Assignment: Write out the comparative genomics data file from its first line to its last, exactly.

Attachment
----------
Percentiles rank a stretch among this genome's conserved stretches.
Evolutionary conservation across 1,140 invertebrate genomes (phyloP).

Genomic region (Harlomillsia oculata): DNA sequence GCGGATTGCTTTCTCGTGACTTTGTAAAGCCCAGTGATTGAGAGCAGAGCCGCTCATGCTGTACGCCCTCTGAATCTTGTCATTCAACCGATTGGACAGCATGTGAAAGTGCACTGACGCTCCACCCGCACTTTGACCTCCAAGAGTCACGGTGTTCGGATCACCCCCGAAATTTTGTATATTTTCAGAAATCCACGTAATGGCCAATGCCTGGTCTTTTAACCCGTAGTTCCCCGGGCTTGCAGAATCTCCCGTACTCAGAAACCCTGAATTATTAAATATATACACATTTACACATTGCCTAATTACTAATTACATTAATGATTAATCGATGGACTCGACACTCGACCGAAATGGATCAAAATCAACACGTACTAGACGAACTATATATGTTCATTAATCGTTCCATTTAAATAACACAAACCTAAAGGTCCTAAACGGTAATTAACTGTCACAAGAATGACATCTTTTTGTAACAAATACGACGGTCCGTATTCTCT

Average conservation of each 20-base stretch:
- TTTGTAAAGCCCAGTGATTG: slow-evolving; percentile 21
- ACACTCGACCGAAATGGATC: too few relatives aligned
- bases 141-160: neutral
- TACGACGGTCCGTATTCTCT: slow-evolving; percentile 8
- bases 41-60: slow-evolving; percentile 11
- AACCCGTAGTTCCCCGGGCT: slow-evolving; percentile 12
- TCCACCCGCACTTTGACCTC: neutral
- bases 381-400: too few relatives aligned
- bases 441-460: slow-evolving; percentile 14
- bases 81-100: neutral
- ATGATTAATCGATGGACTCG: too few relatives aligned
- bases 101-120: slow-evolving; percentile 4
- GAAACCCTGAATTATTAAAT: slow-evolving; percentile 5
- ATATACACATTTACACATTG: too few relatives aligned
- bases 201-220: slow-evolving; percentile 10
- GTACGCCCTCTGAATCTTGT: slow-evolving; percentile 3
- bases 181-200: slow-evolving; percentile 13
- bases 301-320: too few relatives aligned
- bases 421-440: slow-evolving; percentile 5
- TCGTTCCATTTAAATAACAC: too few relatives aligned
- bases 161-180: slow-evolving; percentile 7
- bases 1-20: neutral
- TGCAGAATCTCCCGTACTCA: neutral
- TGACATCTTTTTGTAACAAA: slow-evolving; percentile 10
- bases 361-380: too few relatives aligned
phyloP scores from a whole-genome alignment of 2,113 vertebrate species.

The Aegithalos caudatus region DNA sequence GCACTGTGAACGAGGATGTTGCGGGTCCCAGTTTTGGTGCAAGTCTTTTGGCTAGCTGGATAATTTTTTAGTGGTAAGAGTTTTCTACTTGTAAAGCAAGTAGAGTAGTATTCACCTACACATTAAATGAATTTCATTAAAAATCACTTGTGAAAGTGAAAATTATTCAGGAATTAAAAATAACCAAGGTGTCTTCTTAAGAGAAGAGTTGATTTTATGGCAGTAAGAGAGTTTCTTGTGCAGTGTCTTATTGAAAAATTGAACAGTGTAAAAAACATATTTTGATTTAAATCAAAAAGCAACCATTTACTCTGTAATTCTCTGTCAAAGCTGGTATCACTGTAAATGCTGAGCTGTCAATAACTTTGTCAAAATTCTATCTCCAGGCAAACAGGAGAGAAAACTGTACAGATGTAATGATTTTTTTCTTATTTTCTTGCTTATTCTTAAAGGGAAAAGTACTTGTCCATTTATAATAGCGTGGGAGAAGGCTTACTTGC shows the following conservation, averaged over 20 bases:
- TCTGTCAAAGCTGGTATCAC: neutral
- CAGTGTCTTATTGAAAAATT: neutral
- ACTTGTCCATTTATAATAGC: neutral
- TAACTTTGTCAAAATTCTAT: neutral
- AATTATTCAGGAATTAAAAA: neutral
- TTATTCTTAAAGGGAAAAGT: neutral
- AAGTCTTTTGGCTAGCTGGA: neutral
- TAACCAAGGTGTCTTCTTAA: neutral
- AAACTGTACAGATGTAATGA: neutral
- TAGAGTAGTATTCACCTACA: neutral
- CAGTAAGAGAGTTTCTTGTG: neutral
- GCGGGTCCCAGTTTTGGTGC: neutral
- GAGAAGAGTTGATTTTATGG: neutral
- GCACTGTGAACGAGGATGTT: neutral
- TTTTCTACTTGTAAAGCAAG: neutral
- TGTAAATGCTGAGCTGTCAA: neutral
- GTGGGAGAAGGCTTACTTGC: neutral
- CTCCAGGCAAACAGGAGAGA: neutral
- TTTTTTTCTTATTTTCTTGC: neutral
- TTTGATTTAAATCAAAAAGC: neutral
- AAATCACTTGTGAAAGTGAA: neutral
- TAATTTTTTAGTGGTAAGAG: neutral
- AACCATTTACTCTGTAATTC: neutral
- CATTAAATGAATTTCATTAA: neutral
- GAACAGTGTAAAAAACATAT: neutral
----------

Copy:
Percentiles rank a stretch among this genome's conserved stretches.
Evolutionary conservation across 1,140 invertebrate genomes (phyloP).

Genomic region (Harlomillsia oculata): DNA sequence GCGGATTGCTTTCTCGTGACTTTGTAAAGCCCAGTGATTGAGAGCAGAGCCGCTCATGCTGTACGCCCTCTGAATCTTGTCATTCAACCGATTGGACAGCATGTGAAAGTGCACTGACGCTCCACCCGCACTTTGACCTCCAAGAGTCACGGTGTTCGGATCACCCCCGAAATTTTGTATATTTTCAGAAATCCACGTAATGGCCAATGCCTGGTCTTTTAACCCGTAGTTCCCCGGGCTTGCAGAATCTCCCGTACTCAGAAACCCTGAATTATTAAATATATACACATTTACACATTGCCTAATTACTAATTACATTAATGATTAATCGATGGACTCGACACTCGACCGAAATGGATCAAAATCAACACGTACTAGACGAACTATATATGTTCATTAATCGTTCCATTTAAATAACACAAACCTAAAGGTCCTAAACGGTAATTAACTGTCACAAGAATGACATCTTTTTGTAACAAATACGACGGTCCGTATTCTCT

Average conservation of each 20-base stretch:
- TTTGTAAAGCCCAGTGATTG: slow-evolving; percentile 21
- ACACTCGACCGAAATGGATC: too few relatives aligned
- bases 141-160: neutral
- TACGACGGTCCGTATTCTCT: slow-evolving; percentile 8
- bases 41-60: slow-evolving; percentile 11
- AACCCGTAGTTCCCCGGGCT: slow-evolving; percentile 12
- TCCACCCGCACTTTGACCTC: neutral
- bases 381-400: too few relatives aligned
- bases 441-460: slow-evolving; percentile 14
- bases 81-100: neutral
- ATGATTAATCGATGGACTCG: too few relatives aligned
- bases 101-120: slow-evolving; percentile 4
- GAAACCCTGAATTATTAAAT: slow-evolving; percentile 5
- ATATACACATTTACACATTG: too few relatives aligned
- bases 201-220: slow-evolving; percentile 10
- GTACGCCCTCTGAATCTTGT: slow-evolving; percentile 3
- bases 181-200: slow-evolving; percentile 13
- bases 301-320: too few relatives aligned
- bases 421-440: slow-evolving; percentile 5
- TCGTTCCATTTAAATAACAC: too few relatives aligned
- bases 161-180: slow-evolving; percentile 7
- bases 1-20: neutral
- TGCAGAATCTCCCGTACTCA: neutral
- TGACATCTTTTTGTAACAAA: slow-evolving; percentile 10
- bases 361-380: too few relatives aligned
phyloP scores from a whole-genome alignment of 2,113 vertebrate species.

The Aegithalos caudatus region DNA sequence GCACTGTGAACGAGGATGTTGCGGGTCCCAGTTTTGGTGCAAGTCTTTTGGCTAGCTGGATAATTTTTTAGTGGTAAGAGTTTTCTACTTGTAAAGCAAGTAGAGTAGTATTCACCTACACATTAAATGAATTTCATTAAAAATCACTTGTGAAAGTGAAAATTATTCAGGAATTAAAAATAACCAAGGTGTCTTCTTAAGAGAAGAGTTGATTTTATGGCAGTAAGAGAGTTTCTTGTGCAGTGTCTTATTGAAAAATTGAACAGTGTAAAAAACATATTTTGATTTAAATCAAAAAGCAACCATTTACTCTGTAATTCTCTGTCAAAGCTGGTATCACTGTAAATGCTGAGCTGTCAATAACTTTGTCAAAATTCTATCTCCAGGCAAACAGGAGAGAAAACTGTACAGATGTAATGATTTTTTTCTTATTTTCTTGCTTATTCTTAAAGGGAAAAGTACTTGTCCATTTATAATAGCGTGGGAGAAGGCTTACTTGC shows the following conservation, averaged over 20 bases:
- TCTGTCAAAGCTGGTATCAC: neutral
- CAGTGTCTTATTGAAAAATT: neutral
- ACTTGTCCATTTATAATAGC: neutral
- TAACTTTGTCAAAATTCTAT: neutral
- AATTATTCAGGAATTAAAAA: neutral
- TTATTCTTAAAGGGAAAAGT: neutral
- AAGTCTTTTGGCTAGCTGGA: neutral
- TAACCAAGGTGTCTTCTTAA: neutral
- AAACTGTACAGATGTAATGA: neutral
- TAGAGTAGTATTCACCTACA: neutral
- CAGTAAGAGAGTTTCTTGTG: neutral
- GCGGGTCCCAGTTTTGGTGC: neutral
- GAGAAGAGTTGATTTTATGG: neutral
- GCACTGTGAACGAGGATGTT: neutral
- TTTTCTACTTGTAAAGCAAG: neutral
- TGTAAATGCTGAGCTGTCAA: neutral
- GTGGGAGAAGGCTTACTTGC: neutral
- CTCCAGGCAAACAGGAGAGA: neutral
- TTTTTTTCTTATTTTCTTGC: neutral
- TTTGATTTAAATCAAAAAGC: neutral
- AAATCACTTGTGAAAGTGAA: neutral
- TAATTTTTTAGTGGTAAGAG: neutral
- AACCATTTACTCTGTAATTC: neutral
- CATTAAATGAATTTCATTAA: neutral
- GAACAGTGTAAAAAACATAT: neutral